Climate change makes things even harder for sharks

Richard AspinallBy Richard Aspinall 1 month agoNo Comments

A young black tip in the Indian Ocean

Climate change really is the gift that keeps on giving when it comes to piling gloomy scenarios upon even gloomier scenarios.  Several days ago, a paper published in the journal Scientific Reports chronicles how sharks can be born too early and too young and into seas which are increasingly more difficult to survive in.

The study was carried out by researchers at the ARC Centre of Excellence for Coral Reef Studies at James Cook University, Australia (Coral CoE at JCU) and the University of Massachusetts.  The team looked at the effects of increased temperatures on the growth and development of Epaulette Shark eggs and embryos in temperatures of up to thirty-one degrees Celsius (87.8 F) . They also looked at the sharks’ physical performance after hatching.

“The hotter the conditions, the faster everything happened, which could be a problem for the sharks. The embryos grew faster and used their yolk sac quicker, which is their only source of food as they develop in the egg case. This led to them hatching earlier than usual,” said lead author Carolyn Wheeler.

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You’d think this wouldn’t really matter, but the team observed that the sharks need to feed immediately after hatching but lacked energy. This meant hatchlings were not only smaller, but they also needed to feed almost straight away while lacking the ability to do so.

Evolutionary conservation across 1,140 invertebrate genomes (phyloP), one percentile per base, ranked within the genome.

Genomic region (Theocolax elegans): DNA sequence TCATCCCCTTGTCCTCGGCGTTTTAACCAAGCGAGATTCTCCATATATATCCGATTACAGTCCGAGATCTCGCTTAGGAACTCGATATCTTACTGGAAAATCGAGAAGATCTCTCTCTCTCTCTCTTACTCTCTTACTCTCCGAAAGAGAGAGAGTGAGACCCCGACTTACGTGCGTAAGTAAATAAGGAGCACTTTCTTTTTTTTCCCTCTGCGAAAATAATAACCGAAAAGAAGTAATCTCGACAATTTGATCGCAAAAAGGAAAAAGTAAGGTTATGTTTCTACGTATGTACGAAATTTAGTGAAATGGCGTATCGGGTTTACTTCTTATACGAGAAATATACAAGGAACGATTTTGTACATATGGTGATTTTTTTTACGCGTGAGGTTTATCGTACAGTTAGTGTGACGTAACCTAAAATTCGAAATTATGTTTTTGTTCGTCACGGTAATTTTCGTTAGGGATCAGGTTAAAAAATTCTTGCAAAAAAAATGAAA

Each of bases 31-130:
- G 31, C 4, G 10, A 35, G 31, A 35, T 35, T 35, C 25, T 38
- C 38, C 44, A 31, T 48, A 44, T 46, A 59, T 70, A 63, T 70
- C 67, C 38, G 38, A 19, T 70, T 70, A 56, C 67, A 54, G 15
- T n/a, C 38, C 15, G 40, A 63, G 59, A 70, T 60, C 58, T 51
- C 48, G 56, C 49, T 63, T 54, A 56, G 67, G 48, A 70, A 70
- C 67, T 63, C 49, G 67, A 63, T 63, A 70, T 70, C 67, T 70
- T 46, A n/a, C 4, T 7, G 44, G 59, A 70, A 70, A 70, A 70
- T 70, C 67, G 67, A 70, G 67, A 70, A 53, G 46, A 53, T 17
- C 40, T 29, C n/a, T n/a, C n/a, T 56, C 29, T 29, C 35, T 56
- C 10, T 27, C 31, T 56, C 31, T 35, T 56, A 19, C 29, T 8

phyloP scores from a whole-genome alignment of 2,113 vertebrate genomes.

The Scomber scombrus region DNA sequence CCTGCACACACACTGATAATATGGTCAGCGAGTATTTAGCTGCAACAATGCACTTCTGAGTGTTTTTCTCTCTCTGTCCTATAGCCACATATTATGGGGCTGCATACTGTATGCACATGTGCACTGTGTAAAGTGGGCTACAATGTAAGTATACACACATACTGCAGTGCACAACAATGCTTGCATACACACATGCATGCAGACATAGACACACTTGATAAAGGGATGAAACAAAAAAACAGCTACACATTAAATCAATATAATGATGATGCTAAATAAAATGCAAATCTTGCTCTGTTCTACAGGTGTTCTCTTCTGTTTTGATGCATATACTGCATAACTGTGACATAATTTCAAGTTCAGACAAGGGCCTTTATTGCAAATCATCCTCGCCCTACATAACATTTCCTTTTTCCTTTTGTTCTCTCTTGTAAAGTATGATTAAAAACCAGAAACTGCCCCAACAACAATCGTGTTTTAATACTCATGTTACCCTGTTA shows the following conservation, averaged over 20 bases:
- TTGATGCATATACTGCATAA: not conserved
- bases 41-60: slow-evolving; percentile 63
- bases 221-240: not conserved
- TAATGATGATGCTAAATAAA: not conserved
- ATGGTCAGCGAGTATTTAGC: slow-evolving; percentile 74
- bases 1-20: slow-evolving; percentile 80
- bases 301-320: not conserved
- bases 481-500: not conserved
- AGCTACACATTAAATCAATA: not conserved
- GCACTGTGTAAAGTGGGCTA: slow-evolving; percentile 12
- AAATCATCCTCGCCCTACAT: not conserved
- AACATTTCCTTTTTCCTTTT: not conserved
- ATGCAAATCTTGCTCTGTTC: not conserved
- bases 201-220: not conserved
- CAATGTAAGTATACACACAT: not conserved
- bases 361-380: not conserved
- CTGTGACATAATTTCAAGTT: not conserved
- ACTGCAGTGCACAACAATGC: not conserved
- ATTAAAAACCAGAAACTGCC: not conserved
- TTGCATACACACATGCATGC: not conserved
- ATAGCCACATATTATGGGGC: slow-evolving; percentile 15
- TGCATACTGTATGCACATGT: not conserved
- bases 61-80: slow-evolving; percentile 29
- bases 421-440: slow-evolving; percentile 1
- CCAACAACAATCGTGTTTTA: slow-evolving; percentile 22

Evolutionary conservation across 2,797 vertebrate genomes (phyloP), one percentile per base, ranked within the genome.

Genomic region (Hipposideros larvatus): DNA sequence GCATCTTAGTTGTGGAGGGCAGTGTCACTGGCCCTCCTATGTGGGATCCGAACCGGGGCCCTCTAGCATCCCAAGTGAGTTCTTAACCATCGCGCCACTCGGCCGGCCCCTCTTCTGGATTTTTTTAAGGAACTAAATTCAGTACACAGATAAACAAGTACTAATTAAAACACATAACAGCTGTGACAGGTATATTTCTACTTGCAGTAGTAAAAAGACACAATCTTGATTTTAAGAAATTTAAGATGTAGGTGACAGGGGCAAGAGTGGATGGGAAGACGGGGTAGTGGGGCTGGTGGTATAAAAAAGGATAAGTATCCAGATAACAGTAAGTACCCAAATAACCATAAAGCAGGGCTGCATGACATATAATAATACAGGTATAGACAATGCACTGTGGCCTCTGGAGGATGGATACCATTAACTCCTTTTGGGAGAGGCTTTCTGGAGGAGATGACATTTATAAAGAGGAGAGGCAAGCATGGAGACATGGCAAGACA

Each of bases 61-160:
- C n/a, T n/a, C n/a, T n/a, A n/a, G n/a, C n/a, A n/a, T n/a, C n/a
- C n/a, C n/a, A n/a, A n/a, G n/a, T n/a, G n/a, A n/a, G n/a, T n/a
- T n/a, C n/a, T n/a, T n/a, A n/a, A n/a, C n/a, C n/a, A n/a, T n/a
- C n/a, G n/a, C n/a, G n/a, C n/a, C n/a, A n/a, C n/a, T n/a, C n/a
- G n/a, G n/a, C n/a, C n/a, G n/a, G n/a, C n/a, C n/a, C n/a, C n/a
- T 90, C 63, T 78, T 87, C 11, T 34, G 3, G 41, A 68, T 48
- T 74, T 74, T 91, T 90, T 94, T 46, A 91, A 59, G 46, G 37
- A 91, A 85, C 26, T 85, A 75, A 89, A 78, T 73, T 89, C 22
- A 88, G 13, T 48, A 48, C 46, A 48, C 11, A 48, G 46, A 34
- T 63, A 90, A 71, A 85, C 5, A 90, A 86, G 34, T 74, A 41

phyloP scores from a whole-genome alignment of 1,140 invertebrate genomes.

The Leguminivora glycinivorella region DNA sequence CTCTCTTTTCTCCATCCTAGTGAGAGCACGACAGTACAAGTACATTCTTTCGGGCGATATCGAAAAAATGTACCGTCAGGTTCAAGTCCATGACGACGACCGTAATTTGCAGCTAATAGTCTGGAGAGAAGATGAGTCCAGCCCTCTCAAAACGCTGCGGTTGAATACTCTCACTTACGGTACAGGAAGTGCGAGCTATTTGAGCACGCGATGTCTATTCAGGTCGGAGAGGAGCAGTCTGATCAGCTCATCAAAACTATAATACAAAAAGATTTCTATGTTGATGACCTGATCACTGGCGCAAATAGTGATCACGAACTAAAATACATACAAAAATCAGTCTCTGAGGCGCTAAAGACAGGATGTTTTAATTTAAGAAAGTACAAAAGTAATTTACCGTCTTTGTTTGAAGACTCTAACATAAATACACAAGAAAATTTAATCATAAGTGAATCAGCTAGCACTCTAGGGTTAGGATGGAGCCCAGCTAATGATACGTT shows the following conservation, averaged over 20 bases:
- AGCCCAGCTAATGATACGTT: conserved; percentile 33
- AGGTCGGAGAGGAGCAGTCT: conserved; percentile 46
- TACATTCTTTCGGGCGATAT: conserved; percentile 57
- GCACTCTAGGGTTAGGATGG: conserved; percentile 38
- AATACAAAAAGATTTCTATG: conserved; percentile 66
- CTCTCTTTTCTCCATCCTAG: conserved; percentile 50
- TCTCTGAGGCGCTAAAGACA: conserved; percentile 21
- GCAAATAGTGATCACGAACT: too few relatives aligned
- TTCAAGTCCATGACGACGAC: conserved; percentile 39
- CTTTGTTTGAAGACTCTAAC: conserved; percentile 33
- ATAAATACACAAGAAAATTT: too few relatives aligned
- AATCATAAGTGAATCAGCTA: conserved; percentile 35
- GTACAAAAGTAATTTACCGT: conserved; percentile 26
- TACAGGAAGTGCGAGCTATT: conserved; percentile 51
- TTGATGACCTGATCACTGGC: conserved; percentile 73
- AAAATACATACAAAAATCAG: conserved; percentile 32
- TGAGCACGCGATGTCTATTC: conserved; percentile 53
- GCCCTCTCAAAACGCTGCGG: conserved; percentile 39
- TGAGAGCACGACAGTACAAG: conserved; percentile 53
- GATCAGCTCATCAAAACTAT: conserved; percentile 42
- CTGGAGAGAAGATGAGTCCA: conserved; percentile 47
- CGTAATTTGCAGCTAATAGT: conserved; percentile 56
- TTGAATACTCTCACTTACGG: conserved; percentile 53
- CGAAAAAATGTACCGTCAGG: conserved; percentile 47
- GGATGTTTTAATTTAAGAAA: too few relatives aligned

The team suggests that with ocean temperatures set to rise, with averages close to or over thirty one degrees on the Great Barrier Reef by the end of the twenty first century, there is a great risk to the survival of all shark species.

“The study presents a worrying future given that sharks are already threatened,” Ms. Wheeler said.

Oceanic White tips are important animals, specialising in feeding on carrion.

For some, this might not be a concern.  Sharks receive quite a bad press after all.  Yet, we have seen in several ecosystems, both aquatic and terrestrial, that the removal of large predators can have unforeseen and often damaging effects with far ranging implications that scientists are still seeking to understand.

“Sharks are important predators that keep ocean ecosystems healthy. Without predators, whole ecosystems can collapse, which is why we need to keep studying and protecting these creatures.”

Quotes taken from press materials provided by ARC Centre of Excellence for Coral Reef Studies

Journal Reference:

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Wheeler C, Rummer J, Bailey B, Lockwood J, Vance S, Mandelman J. Future thermal regimes for epaulette sharks (Hemiscyllium ocellatum): growth and metabolic performance cease to be optimalScientific Reports, 2021 DOI: 10.1038/s41598-020-79953-0

Category:
  Science
Richard Aspinall
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 Richard Aspinall

  (459 articles)

Richard lives in Scotland where he works as a freelance writer and photographer. Richard writes for several magazines on topics as diverse as scuba diving, travel and wildlife.

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